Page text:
Ocotillo cactus

All my long training runs and climbs in the Franklin Mountains have helped boost my confidence and my physical condition which has prepared me for my race, the Mt Taylor 50K (11,300’) near Grants, NM, that I will run next week; God willing and the creek don’t rise. I also have an ambitious race schedule planned for 2019 and hope to run the Franklin Mt 50K, Bandera 100K to get my 500K jacket, the Lone Star 100K, Old Pueblo 50 Miler, the Bataan Death March, Jemez 50 Miler and maybe the Lean Horse 100 Miler. Whew —I'm getting tired just writing that!

The ridge you will climb if you sign up for the Vertical K or King/Queen of the Mountain

See you on the Trail.

Monday, August 27, 2018

Lookout Mountain and Crest Trail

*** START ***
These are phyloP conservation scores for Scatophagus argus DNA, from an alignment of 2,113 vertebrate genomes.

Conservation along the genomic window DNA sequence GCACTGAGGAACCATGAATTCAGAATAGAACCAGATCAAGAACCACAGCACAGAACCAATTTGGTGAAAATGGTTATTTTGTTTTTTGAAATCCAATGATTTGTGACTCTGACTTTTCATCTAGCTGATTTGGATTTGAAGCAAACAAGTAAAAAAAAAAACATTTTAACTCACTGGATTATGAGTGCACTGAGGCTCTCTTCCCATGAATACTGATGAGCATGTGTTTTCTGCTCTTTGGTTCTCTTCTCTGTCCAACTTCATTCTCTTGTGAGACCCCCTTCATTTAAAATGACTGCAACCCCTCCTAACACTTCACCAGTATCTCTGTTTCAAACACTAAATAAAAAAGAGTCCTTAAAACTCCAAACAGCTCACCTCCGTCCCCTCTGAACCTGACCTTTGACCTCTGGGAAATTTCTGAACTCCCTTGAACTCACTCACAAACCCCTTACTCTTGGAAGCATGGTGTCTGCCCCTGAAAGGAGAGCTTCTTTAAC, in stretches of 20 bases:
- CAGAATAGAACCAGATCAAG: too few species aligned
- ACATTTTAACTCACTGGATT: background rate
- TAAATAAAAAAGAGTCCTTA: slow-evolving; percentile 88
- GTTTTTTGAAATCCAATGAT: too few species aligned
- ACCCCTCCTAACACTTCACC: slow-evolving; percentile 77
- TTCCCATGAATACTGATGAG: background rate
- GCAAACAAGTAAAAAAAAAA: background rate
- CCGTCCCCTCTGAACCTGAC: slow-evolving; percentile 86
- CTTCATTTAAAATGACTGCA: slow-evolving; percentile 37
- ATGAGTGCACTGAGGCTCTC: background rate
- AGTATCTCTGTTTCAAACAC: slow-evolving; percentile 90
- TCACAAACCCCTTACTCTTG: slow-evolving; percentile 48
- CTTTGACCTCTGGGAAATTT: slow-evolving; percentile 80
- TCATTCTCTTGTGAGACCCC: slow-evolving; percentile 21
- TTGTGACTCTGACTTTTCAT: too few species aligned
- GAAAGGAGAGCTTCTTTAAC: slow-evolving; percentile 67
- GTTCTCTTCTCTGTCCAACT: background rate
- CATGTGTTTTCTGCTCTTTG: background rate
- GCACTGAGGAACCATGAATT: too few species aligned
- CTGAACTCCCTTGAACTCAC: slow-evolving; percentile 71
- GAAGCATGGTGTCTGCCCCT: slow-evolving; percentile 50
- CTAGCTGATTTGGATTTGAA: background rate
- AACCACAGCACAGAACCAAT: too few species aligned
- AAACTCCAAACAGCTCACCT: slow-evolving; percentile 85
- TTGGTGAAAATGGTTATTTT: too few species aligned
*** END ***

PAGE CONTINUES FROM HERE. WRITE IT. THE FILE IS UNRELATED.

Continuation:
The stinging nettle plant contains thousands of tiny hollow hairs that release histamine and formic acid when broken off, creating a nasty burning sensation on the skin. Well, that sounds like something to avoid, doesn't it! More on stinging nettle later, but what I wanted to tell you now is that I recently went to the White Mountain Wilderness near Ruidoso, NM to do a little altitude training to get ready for my upcoming race, the Mt Taylor 50K. This race takes runners to the top of sacred Mt Taylor (11,300’) which is near Grants, NM. Near Ruidoso, I climbed Lookout Mt (11,580’) which is a bit higher so this was a perfect training run to help me prepare for my race. I tried this hike over spring break, but the snow was still very deep and I wasn’t able make it to the top.